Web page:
Review of the Year (BBC 2021)

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Science Documentary hosted by Chris Lintott and Maggie Aderin-Pocock, published by BBC broadcasted as part of BBC The Sky at Night series in 2021 - English narration

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Image: Review-of-the-Year-BBC-2021-Cover.jpg

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Chris and Maggie look back at some of the stories they have covered in 2021 in the Sky at Night's big review of the year. In February, three missions arrived at Mars. A spacecraft from the UAE settled into its orbit, and rovers from China and the US touched down on the planet's surface. Nasa's Perseverance rover sent back stunning pictures of the red planet. We look again at those images and discuss the work of the first extraterrestrial helicopter, Perseverance's robot buddy Ingenuity. The Winchcombe Meteorite burst into our atmosphere and onto our screens at the end of March. We look again at the work of the dramatically titled Fireball Alliance – a nationwide group of cameras coordinated by scientists in anticipation of this sort of event. Thanks to them, the precious meteorite was quickly located in pristine condition. Chris reports on the research that has been undertaken since this untouched fragment of the early universe was recovered. In the summer, we went to the National Space Centre in Leicester to look at the work of, and spectacular pictures taken by, the Juno Mission to Jupiter. There, we also met Professor Emma Bunce, who is one of the leaders of a new mission, called Juice, to Jupiter's icy moons. Professor Bunce explained that these missions are unavoidably lengthy because of the distances involved and the complexity of the technology. But the potential rewards are enormous. Juice may provide the elusive evidence of extraterrestrial life in our solar system. Another mission, BepiColumbo - en route to Mercury – was in the news in October, when it made the initial flypast of its target, sending back its amazing first glimpses of the planet. Maggie discovers more about the mission from one of the team, Dr Suzie Imber of the University of Leicester, in an interview recorded specially for this review episode. In June, we featured the work of the British space industry, and in light of recent space debris stories in the news, we look again at the work of Anglo-Japanese company Astroscale, which talked to the programme about their mission to clean up the congested low earth orbits. In September, Dallas Campbell discovered the sound of the original Tardis in the bar of the Civic Theatre, Chelmsford, where we held our Question Time edition of the show. It's where Pete Lawrence was revealed as astronomical consultant to Radio 4's The Archers, and where he gave us his night sky viewing guide to 2022. Finally, another first for this remarkable show. We hear a song recorded by Yes founder member Peter Banks and his band Empire in 1974. It is called The Sky at Night and was inspired by the show. That is all for this year. The Sky at Night is back in 2022, when it starts the sixty-sixth consecutive year in its record-breaking continuous run on air.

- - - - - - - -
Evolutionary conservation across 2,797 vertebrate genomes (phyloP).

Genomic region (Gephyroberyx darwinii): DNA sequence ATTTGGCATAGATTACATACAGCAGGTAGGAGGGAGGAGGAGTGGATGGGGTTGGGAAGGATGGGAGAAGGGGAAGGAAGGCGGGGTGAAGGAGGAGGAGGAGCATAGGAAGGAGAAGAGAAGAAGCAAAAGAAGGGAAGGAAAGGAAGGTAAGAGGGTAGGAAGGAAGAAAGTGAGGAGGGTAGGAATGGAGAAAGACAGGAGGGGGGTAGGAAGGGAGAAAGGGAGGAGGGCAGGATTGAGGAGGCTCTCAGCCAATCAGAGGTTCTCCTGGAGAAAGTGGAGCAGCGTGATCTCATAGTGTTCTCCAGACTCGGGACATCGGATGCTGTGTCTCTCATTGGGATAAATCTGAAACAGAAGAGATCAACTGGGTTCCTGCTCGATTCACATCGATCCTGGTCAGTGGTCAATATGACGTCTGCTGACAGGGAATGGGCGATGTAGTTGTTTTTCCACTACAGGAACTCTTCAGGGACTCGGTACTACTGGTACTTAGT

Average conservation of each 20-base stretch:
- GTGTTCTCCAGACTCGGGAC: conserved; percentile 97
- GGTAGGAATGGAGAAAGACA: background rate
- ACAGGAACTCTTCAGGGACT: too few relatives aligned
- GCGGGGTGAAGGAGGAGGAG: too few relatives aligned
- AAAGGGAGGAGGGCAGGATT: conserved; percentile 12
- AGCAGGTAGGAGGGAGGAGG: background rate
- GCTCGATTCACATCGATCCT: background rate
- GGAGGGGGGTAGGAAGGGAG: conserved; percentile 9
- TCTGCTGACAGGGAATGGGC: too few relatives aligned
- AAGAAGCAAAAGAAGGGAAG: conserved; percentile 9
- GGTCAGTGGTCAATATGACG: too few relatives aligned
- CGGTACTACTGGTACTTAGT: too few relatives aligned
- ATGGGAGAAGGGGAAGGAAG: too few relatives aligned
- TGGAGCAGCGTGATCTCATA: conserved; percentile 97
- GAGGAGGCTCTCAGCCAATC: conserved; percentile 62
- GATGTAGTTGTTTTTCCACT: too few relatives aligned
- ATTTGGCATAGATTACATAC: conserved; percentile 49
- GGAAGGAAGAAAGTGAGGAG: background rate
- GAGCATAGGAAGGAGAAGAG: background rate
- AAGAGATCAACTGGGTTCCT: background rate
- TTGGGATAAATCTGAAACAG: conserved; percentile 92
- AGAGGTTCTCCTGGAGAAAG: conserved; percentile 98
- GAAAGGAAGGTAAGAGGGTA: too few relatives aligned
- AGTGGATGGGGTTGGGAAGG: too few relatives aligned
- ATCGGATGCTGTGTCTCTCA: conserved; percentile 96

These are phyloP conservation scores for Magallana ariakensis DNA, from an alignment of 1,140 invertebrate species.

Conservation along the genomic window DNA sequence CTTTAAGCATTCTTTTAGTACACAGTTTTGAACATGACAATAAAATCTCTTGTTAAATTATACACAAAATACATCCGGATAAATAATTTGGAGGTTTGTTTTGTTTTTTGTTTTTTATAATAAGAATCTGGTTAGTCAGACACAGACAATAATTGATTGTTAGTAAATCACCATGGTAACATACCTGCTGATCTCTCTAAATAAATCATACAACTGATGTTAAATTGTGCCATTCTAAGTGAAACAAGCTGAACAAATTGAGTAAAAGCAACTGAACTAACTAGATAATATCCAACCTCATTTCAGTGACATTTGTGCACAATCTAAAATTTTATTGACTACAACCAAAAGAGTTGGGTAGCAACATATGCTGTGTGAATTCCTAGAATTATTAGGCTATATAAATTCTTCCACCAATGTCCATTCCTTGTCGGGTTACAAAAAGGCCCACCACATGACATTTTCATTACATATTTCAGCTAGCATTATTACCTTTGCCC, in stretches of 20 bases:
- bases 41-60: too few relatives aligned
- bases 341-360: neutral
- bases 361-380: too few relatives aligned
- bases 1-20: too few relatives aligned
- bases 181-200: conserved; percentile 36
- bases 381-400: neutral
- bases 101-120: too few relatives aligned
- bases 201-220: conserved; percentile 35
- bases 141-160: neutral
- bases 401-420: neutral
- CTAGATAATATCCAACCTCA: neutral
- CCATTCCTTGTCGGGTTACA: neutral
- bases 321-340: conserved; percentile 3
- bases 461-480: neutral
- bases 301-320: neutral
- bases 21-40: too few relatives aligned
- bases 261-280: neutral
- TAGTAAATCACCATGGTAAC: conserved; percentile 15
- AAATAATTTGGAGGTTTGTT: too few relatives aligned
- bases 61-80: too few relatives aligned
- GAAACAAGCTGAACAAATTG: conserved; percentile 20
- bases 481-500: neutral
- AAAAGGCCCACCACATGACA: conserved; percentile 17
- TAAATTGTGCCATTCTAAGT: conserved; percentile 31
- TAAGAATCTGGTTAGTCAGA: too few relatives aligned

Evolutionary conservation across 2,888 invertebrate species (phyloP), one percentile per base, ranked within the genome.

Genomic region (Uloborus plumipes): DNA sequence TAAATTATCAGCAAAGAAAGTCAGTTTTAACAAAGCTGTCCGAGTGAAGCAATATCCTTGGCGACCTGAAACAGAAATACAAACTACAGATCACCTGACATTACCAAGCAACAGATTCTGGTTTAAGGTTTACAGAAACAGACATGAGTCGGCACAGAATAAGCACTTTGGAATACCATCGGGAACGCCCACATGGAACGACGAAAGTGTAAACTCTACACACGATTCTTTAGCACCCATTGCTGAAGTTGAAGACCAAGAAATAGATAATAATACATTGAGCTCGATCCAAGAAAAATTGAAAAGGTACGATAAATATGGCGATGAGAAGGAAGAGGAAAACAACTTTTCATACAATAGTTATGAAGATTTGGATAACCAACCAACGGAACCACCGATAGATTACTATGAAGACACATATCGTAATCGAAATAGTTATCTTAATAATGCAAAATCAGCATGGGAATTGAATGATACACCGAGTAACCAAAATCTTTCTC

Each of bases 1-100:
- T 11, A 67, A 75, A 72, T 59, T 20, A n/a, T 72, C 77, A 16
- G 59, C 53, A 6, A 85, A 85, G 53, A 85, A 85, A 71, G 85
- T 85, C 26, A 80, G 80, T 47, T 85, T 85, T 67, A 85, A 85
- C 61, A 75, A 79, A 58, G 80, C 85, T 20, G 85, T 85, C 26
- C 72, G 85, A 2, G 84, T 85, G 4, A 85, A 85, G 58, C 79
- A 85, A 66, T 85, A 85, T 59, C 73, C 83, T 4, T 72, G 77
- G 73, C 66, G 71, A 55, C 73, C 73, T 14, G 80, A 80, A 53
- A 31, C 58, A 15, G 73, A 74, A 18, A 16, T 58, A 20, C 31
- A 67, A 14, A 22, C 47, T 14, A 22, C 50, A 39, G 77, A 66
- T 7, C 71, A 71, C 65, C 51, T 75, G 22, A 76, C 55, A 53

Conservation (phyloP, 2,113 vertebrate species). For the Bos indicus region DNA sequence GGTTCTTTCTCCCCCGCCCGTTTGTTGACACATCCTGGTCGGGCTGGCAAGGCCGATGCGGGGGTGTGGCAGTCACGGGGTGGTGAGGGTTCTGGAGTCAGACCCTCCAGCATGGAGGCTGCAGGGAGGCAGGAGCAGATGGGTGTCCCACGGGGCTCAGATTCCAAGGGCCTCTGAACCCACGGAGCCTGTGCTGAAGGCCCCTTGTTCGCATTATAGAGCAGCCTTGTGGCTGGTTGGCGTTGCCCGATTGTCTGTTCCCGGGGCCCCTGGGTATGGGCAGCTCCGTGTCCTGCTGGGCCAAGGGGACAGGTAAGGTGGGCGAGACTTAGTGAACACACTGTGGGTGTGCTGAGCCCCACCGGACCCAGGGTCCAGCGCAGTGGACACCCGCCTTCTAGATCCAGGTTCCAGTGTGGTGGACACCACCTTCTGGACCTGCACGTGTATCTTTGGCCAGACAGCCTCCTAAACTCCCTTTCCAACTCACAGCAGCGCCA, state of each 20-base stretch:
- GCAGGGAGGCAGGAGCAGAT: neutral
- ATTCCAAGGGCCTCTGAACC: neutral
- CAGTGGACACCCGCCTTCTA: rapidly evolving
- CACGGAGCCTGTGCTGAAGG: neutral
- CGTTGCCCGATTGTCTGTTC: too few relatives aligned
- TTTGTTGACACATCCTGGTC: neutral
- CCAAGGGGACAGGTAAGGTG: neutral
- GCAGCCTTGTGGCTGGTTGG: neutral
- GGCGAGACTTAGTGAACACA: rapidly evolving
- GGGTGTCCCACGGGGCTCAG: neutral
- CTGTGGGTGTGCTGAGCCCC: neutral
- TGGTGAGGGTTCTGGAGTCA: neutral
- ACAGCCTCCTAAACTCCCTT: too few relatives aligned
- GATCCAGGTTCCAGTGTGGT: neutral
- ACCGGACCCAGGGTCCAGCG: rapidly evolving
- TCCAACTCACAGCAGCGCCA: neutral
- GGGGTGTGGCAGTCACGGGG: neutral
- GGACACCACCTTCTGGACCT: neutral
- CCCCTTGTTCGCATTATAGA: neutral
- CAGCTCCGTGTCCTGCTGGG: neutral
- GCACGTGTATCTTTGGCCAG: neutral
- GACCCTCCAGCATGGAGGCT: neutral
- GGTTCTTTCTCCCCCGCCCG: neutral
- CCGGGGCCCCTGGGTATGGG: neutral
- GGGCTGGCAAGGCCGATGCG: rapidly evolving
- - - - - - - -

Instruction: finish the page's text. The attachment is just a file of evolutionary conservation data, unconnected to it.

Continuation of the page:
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[edit] Technical Specs

  • Video Codec: x264 CABAC High@L4.1
  • Video Bitrate: CRF 21 (~3822Kbps)
  • Video Resolution: 1920x1080
  • Video Aspect Ratio: 16:9
  • Frame Rate: 25 FPS
  • Audio Codec: AAC-LC
  • Audio Bitrate: 128Kbps CVBR 48KHz
  • Audio Channels: 2
  • Run-Time: 29 mins
  • Number of Parts: 1
  • Part Size: 826 MB
  • Source: HDTV
  • Encoded by: JungleBoy

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